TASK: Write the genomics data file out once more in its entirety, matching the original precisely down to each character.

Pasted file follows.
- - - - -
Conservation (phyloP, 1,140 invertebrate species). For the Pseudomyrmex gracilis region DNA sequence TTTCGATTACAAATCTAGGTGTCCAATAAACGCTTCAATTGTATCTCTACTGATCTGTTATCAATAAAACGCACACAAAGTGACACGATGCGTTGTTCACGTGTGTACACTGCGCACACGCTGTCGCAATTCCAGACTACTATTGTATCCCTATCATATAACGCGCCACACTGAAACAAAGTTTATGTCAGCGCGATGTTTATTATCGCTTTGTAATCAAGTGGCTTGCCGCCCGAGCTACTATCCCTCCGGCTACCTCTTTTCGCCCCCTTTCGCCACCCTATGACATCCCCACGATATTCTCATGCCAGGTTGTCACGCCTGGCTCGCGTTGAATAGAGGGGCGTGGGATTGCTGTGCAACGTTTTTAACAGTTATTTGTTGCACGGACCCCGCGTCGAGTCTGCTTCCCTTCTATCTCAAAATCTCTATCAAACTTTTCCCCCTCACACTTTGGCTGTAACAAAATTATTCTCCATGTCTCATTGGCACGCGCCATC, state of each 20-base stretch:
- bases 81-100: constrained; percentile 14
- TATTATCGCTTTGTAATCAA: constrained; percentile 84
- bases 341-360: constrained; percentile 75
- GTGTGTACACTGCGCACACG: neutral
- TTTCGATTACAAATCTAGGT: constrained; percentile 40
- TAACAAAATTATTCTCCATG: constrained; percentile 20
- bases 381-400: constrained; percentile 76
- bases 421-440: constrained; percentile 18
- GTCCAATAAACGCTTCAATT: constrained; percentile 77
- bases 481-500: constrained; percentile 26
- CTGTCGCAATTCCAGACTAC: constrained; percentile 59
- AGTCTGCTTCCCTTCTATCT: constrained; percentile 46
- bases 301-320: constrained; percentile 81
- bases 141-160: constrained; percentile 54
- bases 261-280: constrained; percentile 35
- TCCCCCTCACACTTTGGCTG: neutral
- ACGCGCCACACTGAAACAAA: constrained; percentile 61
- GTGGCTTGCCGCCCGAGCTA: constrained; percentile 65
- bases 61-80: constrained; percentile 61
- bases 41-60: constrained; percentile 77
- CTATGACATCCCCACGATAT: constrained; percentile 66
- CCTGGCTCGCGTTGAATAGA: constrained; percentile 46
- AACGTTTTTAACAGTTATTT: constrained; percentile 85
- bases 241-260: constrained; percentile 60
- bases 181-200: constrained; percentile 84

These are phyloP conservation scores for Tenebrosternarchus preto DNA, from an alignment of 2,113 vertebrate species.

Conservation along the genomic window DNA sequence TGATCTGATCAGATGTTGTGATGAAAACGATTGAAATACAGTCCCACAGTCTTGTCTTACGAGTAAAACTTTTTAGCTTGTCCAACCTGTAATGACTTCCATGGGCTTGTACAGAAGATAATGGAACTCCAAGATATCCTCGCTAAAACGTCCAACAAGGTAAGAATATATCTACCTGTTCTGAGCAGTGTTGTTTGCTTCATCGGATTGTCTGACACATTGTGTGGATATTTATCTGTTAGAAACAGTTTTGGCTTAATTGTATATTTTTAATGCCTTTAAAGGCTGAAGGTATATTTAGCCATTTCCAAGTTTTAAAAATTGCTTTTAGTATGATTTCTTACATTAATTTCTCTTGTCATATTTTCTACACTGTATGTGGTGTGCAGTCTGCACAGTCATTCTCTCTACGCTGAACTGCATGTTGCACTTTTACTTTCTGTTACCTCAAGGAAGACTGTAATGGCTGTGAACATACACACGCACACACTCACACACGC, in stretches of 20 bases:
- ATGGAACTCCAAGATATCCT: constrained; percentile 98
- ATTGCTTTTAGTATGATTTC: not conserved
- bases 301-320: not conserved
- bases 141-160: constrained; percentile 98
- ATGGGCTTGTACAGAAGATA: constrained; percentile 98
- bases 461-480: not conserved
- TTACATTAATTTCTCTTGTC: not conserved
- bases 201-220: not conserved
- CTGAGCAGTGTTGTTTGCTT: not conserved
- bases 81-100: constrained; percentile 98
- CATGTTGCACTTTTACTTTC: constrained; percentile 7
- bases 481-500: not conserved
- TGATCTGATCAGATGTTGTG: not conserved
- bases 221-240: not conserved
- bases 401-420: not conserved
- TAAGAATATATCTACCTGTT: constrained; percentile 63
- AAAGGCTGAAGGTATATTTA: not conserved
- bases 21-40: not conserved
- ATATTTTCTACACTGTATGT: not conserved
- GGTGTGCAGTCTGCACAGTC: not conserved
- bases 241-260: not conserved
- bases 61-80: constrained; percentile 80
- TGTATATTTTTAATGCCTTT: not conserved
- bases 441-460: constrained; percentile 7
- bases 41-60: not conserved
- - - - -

Conservation (phyloP, 1,140 invertebrate species). For the Pseudomyrmex gracilis region DNA sequence TTTCGATTACAAATCTAGGTGTCCAATAAACGCTTCAATTGTATCTCTACTGATCTGTTATCAATAAAACGCACACAAAGTGACACGATGCGTTGTTCACGTGTGTACACTGCGCACACGCTGTCGCAATTCCAGACTACTATTGTATCCCTATCATATAACGCGCCACACTGAAACAAAGTTTATGTCAGCGCGATGTTTATTATCGCTTTGTAATCAAGTGGCTTGCCGCCCGAGCTACTATCCCTCCGGCTACCTCTTTTCGCCCCCTTTCGCCACCCTATGACATCCCCACGATATTCTCATGCCAGGTTGTCACGCCTGGCTCGCGTTGAATAGAGGGGCGTGGGATTGCTGTGCAACGTTTTTAACAGTTATTTGTTGCACGGACCCCGCGTCGAGTCTGCTTCCCTTCTATCTCAAAATCTCTATCAAACTTTTCCCCCTCACACTTTGGCTGTAACAAAATTATTCTCCATGTCTCATTGGCACGCGCCATC, state of each 20-base stretch:
- bases 81-100: constrained; percentile 14
- TATTATCGCTTTGTAATCAA: constrained; percentile 84
- bases 341-360: constrained; percentile 75
- GTGTGTACACTGCGCACACG: neutral
- TTTCGATTACAAATCTAGGT: constrained; percentile 40
- TAACAAAATTATTCTCCATG: constrained; percentile 20
- bases 381-400: constrained; percentile 76
- bases 421-440: constrained; percentile 18
- GTCCAATAAACGCTTCAATT: constrained; percentile 77
- bases 481-500: constrained; percentile 26
- CTGTCGCAATTCCAGACTAC: constrained; percentile 59
- AGTCTGCTTCCCTTCTATCT: constrained; percentile 46
- bases 301-320: constrained; percentile 81
- bases 141-160: constrained; percentile 54
- bases 261-280: constrained; percentile 35
- TCCCCCTCACACTTTGGCTG: neutral
- ACGCGCCACACTGAAACAAA: constrained; percentile 61
- GTGGCTTGCCGCCCGAGCTA: constrained; percentile 65
- bases 61-80: constrained; percentile 61
- bases 41-60: constrained; percentile 77
- CTATGACATCCCCACGATAT: constrained; percentile 66
- CCTGGCTCGCGTTGAATAGA: constrained; percentile 46
- AACGTTTTTAACAGTTATTT: constrained; percentile 85
- bases 241-260: constrained; percentile 60
- bases 181-200: constrained; percentile 84

These are phyloP conservation scores for Tenebrosternarchus preto DNA, from an alignment of 2,113 vertebrate species.

Conservation along the genomic window DNA sequence TGATCTGATCAGATGTTGTGATGAAAACGATTGAAATACAGTCCCACAGTCTTGTCTTACGAGTAAAACTTTTTAGCTTGTCCAACCTGTAATGACTTCCATGGGCTTGTACAGAAGATAATGGAACTCCAAGATATCCTCGCTAAAACGTCCAACAAGGTAAGAATATATCTACCTGTTCTGAGCAGTGTTGTTTGCTTCATCGGATTGTCTGACACATTGTGTGGATATTTATCTGTTAGAAACAGTTTTGGCTTAATTGTATATTTTTAATGCCTTTAAAGGCTGAAGGTATATTTAGCCATTTCCAAGTTTTAAAAATTGCTTTTAGTATGATTTCTTACATTAATTTCTCTTGTCATATTTTCTACACTGTATGTGGTGTGCAGTCTGCACAGTCATTCTCTCTACGCTGAACTGCATGTTGCACTTTTACTTTCTGTTACCTCAAGGAAGACTGTAATGGCTGTGAACATACACACGCACACACTCACACACGC, in stretches of 20 bases:
- ATGGAACTCCAAGATATCCT: constrained; percentile 98
- ATTGCTTTTAGTATGATTTC: not conserved
- bases 301-320: not conserved
- bases 141-160: constrained; percentile 98
- ATGGGCTTGTACAGAAGATA: constrained; percentile 98
- bases 461-480: not conserved
- TTACATTAATTTCTCTTGTC: not conserved
- bases 201-220: not conserved
- CTGAGCAGTGTTGTTTGCTT: not conserved
- bases 81-100: constrained; percentile 98
- CATGTTGCACTTTTACTTTC: constrained; percentile 7
- bases 481-500: not conserved
- TGATCTGATCAGATGTTGTG: not conserved
- bases 221-240: not conserved
- bases 401-420: not conserved
- TAAGAATATATCTACCTGTT: constrained; percentile 63
- AAAGGCTGAAGGTATATTTA: not conserved
- bases 21-40: not conserved
- ATATTTTCTACACTGTATGT: not conserved
- GGTGTGCAGTCTGCACAGTC: not conserved
- bases 241-260: not conserved
- bases 61-80: constrained; percentile 80
- TGTATATTTTTAATGCCTTT: not conserved
- bases 441-460: constrained; percentile 7
- bases 41-60: not conserved